Part 1: Getting the right set-up
You just got a shiny new smartphone and all the reviewers say that it has a killer camera, but you’re unconvinced by the quality you’re getting and the likes aren’t flooding in on the ‘gram either. Don’t worry, you did nothing wrong. The problem is that smartphone manufacturers want to take the lead in creativity, here’s how to snatch it back.
Kill the robot
You know how the phone brands say that the AI enhancements will benefit your photography? Well, that comes with trading your decision making for the juicy colours. Leave the HDR settings in auto so that you get a little hand holding with exposure balancing, but switch off the auto scene recognition if you want a human in charge of what the subject of the picture is.
Artificial intelligence has been trained to recognize specific scenes like green plants or human faces and will apply the filters that the engineers instructed. You can always throw on a filter afterwards, the automatic scenes do nothing more than reduce the amount of data you’ll have to work with later.
Go full frame
While those square or wide camera modes seem like a quick shortcut to a specific look, a camera sensor is designed at a specific ratio (usually 4:3) and shooting at a different ratio like 16:9 doesn’t use the full potential or resolution of the image sensor, so you get less data to work with when you edit later. Rather get everything you want into the composition and crop afterwards.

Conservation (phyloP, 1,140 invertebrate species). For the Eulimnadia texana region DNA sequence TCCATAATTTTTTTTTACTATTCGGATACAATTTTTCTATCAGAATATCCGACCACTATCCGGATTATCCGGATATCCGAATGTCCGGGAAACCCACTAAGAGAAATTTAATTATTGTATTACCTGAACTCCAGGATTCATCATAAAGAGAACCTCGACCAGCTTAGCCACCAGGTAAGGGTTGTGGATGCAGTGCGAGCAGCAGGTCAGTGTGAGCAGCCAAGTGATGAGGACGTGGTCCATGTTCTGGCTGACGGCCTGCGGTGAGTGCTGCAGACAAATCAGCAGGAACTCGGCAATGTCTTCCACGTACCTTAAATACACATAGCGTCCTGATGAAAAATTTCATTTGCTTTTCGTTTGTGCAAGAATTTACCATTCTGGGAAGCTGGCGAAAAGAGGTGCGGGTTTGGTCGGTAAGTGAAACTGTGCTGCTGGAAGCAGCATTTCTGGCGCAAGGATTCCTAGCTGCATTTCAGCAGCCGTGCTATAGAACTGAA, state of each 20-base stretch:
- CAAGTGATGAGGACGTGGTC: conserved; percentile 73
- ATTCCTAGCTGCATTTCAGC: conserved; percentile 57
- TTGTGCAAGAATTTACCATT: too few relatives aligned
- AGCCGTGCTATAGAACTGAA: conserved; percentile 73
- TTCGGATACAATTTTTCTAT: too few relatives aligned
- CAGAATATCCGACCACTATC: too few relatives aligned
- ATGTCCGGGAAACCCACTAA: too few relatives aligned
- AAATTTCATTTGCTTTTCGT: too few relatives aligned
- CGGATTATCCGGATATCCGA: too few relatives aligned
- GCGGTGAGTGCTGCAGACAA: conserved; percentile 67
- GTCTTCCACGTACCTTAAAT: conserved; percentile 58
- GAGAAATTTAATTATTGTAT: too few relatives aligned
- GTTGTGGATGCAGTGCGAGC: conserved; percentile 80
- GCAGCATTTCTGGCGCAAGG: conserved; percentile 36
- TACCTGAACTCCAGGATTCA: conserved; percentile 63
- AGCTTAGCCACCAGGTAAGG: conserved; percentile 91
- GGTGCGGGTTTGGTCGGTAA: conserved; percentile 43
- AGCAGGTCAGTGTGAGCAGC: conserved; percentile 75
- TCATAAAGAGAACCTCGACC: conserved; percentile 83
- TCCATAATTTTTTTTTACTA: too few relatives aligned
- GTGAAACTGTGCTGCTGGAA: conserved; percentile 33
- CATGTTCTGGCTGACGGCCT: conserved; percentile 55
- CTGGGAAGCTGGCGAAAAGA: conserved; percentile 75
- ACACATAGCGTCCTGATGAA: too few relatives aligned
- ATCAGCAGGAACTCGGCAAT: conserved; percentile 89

That said, many of the current smartphone cameras are high resolution (many megapixels) but are designed to combine four or more pixels into bigger ones that give better details. Samsung combines nine pixels together on the 108MP sensors, for instance. These generally don’t work well at full resolution because there’s a lot of computer processing that goes on to get better pictures.
Fun fact: on the non-Ultra versions of the Note20 and S20, the “telephoto” camera is 64MP and achieves zoom by cropping to 12MP. Samsung needs the high pixel count for 8K recording, so that justifies the stretching of the truth.
Live with your flaws
Turning off skin smoothing on the selfies is the best thing you can do to boost your selfie image quality. Skin smoothing works by softening the focus on the images and then the image processing tires to sharpen up everything else except what the AI recognizes as your face. Again, this starts the process with a compromised image and the AI tries to polish it to make it better. Rather start with the best image quality first.
When there’s only one selfie camera, but there’s an option for a wide-angle shot, the wider angle is the higher resolution and the actual quality of the sensor. Again, rather shoot stills at 8MP if it’s a 32MP camera sensor – the extra resolution is only there for 4K video.
Turn the lights down
Remember how we told you to leave HDR turned on or at least in auto mode? Well, to get the levels right the sensors can shoot brighter than needed. Pulling down the exposure compensation (usually a +/- sign, or a sun that appears next to the focus block) will reduce the exposure and the camera will make the shutter speed faster or reduce the ISO. This makes for more balanced shots and can add a specific mood to your images.
Only do this once you’ve tapped on the subject you want the camera to focus on. Also remember that the phone is wanting to do the HDR AI stuff, so it won’t hold the exposure compensation setting for too long. Shoot your shot.